SUPREME COURT Manila THIRD DIVISION G.R. No. 111709 August 30, 2001
PEOPLE OF THE PHILIPPINES, plaintiff-appellee, vs. ROGER P. TULIN, VIRGILIO I. LOYOLA, CECILIO O. CHANGCO, ANDRES C. INFANTE, CHEONG SAN HIONG, and JOHN DOES, accused-appellants. MELO, J.: This is one of the older cases which unfortunately has remained in docket of the Court for sometime. It was reassigned, together with other similar cases, to undersigned ponente in pursuance of A.M. No. 00-9-03-SC dated February 27, 2001. In the evening of March 2, 1991, "M/T Tabangao," a cargo vessel owned by the PNOC Shipping and Transport Corporation, loaded with 2,000 barrels of kerosene, 2,600 barrels of regular gasoline, and 40,000 barrels of diesel oil, with a total value of P40,426,793,87, was sailing off the coast of Mindoro near Silonay Island. The vessel, manned by 21 crew members, including Captain Edilberto Libo-on, Second Mate Christian Torralba, and Operator Isaias Ervas, was suddenly boarded, with the use of an aluminum ladder, by seven fully armed pirates led by Emilio Changco, older brother of accusedappellant Cecilio Changco. The pirates, including accused-appellants Tulin, Loyola, and Infante, Jr. were armed with M-16 rifles, .45 and .38 caliber handguns, and bolos. They detained the crew and took complete control of the vessel. Thereafter, accused-appellant Loyola ordered three crew members to paint over, using black paint, the name "M/T Tabangao" on the front and rear portions of the vessel, as well as the PNOC logo on the chimney of the vessel. The vessel was then painted with the name "Galilee," with registry at San Lorenzo, Honduras. The crew was forced to sail to Singapore, all the while sending misleading radio messages to PNOC that the ship was undergoing repairs. PNOC, after losing radio contact with the vessel, reported the disappearance of the vessel to the Philippine Coast Guard and secured the assistance of the Philippine Air Force and the Philippine Navy. However, search and rescue operations yielded negative results. On March 9, 1991, the ship arrived in the vicinity of Singapore and cruised around the area presumably to await another vessel which, however, failed to arrive. The pirates were thus forced to return to the Philippines on March 14, 1991, arriving at Calatagan, Batangas on March 20, 1991 where it remained at sea. On March 28, 1991, the "M/T Tabangao" again sailed to and anchored about 10 to 18 nautical miles from Singapore's shoreline where another vessel called "Navi Pride" anchored beside it. Emilio Changco ordered the crew of "M/T Tabangao" to transfer the vessel's cargo to the hold of "Navi Pride". Accused-appellant Cheong San Hiong supervised the crew of "Navi Pride" in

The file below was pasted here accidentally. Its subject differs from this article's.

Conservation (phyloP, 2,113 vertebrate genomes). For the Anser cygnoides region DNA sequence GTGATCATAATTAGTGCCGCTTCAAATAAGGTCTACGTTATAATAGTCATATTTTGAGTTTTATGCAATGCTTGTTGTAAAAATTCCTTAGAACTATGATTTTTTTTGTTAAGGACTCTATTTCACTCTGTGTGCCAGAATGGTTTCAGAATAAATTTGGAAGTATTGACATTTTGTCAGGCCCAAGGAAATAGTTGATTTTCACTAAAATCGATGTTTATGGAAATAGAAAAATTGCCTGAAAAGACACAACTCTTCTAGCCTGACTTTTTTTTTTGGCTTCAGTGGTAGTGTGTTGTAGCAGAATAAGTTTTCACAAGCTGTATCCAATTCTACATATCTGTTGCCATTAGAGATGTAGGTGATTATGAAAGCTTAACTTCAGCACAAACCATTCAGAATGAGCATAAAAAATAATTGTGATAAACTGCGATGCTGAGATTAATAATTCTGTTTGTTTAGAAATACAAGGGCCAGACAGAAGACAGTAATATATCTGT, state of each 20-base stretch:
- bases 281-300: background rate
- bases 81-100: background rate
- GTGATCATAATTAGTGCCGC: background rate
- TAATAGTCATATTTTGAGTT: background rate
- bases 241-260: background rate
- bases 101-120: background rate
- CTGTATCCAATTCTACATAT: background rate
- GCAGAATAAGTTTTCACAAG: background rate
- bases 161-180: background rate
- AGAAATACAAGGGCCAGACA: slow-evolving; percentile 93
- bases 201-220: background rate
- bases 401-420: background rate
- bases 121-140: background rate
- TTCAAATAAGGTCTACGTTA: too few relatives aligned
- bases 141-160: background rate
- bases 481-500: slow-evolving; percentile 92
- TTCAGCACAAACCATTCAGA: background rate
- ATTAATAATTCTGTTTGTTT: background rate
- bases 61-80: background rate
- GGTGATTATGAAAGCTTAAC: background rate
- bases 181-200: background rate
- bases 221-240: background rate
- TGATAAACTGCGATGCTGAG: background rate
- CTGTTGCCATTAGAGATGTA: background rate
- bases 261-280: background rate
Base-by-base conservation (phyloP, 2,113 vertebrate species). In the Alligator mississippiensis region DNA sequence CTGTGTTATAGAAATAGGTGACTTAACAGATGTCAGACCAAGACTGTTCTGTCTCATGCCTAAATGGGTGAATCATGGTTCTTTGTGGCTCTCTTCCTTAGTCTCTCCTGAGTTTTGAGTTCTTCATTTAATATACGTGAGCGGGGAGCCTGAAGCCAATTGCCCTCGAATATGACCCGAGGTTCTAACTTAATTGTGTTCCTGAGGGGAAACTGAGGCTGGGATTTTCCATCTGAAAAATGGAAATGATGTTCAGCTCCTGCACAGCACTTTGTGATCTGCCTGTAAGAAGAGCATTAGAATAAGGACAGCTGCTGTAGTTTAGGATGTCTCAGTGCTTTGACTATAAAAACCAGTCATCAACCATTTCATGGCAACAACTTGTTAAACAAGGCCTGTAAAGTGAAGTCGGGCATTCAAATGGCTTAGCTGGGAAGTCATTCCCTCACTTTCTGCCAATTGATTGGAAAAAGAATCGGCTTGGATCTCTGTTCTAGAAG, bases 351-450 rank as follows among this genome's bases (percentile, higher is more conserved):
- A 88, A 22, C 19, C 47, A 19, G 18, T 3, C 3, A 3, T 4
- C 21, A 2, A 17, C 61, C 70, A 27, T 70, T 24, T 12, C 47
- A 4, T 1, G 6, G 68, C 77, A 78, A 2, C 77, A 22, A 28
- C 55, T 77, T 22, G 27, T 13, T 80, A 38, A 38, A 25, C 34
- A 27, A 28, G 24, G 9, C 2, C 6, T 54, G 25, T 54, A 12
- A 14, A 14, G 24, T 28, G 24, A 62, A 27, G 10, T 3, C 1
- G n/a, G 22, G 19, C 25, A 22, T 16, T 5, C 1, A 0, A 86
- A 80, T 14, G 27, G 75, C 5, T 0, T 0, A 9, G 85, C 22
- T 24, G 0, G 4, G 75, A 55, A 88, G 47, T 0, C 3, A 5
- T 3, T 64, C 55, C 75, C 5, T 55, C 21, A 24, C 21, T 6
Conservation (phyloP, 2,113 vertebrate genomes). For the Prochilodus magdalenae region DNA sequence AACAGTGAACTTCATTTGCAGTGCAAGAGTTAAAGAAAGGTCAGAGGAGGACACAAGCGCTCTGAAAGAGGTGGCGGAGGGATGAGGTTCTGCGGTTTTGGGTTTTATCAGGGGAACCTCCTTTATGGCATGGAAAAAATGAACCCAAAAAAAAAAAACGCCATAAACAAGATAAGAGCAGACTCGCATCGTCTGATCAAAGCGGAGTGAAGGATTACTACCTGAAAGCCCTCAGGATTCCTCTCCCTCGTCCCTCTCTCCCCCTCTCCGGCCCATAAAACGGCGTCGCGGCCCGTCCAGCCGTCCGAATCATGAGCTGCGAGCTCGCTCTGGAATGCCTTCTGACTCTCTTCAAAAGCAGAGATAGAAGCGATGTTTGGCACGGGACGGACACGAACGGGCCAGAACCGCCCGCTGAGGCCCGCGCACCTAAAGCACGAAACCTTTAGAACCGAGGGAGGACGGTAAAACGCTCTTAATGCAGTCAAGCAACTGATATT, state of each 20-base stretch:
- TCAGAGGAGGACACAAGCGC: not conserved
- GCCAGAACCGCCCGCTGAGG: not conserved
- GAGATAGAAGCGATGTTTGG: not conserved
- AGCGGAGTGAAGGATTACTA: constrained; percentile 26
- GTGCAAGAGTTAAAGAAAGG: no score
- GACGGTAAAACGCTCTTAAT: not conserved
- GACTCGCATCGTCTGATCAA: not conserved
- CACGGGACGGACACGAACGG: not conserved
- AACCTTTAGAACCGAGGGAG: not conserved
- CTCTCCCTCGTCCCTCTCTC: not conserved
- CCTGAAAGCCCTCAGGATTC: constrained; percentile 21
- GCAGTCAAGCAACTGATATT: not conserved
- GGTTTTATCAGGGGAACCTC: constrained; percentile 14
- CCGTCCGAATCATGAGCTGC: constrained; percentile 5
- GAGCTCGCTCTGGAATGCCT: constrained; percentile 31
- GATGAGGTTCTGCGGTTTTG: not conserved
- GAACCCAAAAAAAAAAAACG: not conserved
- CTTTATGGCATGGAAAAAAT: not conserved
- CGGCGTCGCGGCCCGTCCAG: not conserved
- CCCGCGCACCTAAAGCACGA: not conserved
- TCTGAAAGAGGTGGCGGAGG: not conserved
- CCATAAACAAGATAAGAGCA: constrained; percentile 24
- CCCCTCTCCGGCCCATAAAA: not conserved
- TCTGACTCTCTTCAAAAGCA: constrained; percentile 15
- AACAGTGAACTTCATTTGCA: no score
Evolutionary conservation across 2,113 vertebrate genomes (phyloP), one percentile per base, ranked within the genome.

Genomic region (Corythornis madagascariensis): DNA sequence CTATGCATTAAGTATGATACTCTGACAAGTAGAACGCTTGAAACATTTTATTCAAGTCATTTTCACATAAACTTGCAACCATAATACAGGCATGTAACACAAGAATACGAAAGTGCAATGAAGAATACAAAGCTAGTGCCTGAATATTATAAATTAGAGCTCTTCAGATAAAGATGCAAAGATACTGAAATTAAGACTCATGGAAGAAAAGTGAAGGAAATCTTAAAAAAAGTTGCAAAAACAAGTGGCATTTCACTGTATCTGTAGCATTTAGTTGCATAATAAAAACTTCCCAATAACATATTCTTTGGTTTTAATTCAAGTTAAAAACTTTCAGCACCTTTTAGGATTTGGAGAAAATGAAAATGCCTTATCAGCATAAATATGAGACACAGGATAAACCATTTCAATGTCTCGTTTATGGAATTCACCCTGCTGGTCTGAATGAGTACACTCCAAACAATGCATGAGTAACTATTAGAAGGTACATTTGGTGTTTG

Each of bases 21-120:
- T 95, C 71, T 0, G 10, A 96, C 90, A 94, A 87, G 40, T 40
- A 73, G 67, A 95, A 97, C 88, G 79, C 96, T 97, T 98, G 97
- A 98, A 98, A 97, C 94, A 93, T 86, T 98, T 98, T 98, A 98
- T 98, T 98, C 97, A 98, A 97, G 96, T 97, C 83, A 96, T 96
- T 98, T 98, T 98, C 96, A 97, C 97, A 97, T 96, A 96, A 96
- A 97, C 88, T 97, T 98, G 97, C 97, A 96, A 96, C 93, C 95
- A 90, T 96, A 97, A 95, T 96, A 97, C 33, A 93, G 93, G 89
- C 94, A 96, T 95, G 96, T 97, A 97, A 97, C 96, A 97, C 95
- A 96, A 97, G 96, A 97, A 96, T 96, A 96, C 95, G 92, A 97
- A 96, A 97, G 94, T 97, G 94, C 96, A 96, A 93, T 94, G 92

receiving the cargo. The transfer, after an interruption, with both vessels leaving the area, was completed on March 30, 1991. On March 30, 1991, "M/T Tabangao" returned to the same area and completed the transfer of cargo to "Navi Pride." On April 8, 1991, "M/T Tabangao" arrived at Calatagan, Batangas, but the vessel remained at sea. On April 10, 1991, the members of the crew were released in three batches with the stern warning not to report the incident to government authorities for a period of two days or until April 12, 1991, otherwise they would be killed. The first batch was fetched from the shoreline by a newly painted passenger jeep driven by accused-appellant Cecilio Changco, brother of Emilio Changco, who brought them to Imus, Cavite and gave P20,000.00 to Captain Libo-on for fare of the crew in proceeding to their respective homes. The second batch was fetched by accusedappellant Changco at midnight of April 10, 1991 and were brought to different places in Metro Manila. On April 12, 1991, the Chief Engineer, accompanied by the members of the crew, called the PNOC Shipping and Transport Corporation office to report the incident. The crew members were brought to the Coast Guard Office for investigation. The incident was also reported to the National Bureau of Investigation where the officers and members of the crew executed sworn statements regarding the incident. A series of arrests was thereafter effected as follows: a. On May 19, 1991, the NBI received verified information that the pirates were present at U.K. Beach, Balibago, Calatagan, Batangas. After three days of surveillance, accused-appellant Tulin was arrested and brought to the NBI headquarters in Manila. b. Accused-appellants Infante, Jr. and Loyola were arrested by chance at Aguinaldo Hi-way by NBI agents as the latter were pursuing the mastermind, who managed to evade arrest. c. On May 20, 1991, accused-appellants Hiong and Changco were arrested at the lobby of Alpha Hotel in Batangas City. On October 24, 1991, an Information charging qualified piracy or violation of Presidential Decree No. 532 (Piracy in Philippine Waters) was filed against accused-appellants, as follows: The undersigned State Prosecutor accuses ROGER P. TULIN, VIRGILIO I. LOYOLA, CECILIO O. CHANGCO, ANDRES C. INFANTE, and CHEONG SAN HIONG, and nine (9) other JOHN DOES of qualified piracy (Violation of P.D. No. 532), committed as follows: That on or about and during the period from March 2 to April 10, 1991, both dates inclusive, and for sometime prior and subsequent thereto, and within the jurisdiction of this Honorable Court, the said accused, then manning a motor launch and armed with high powered guns, conspiring and confederating together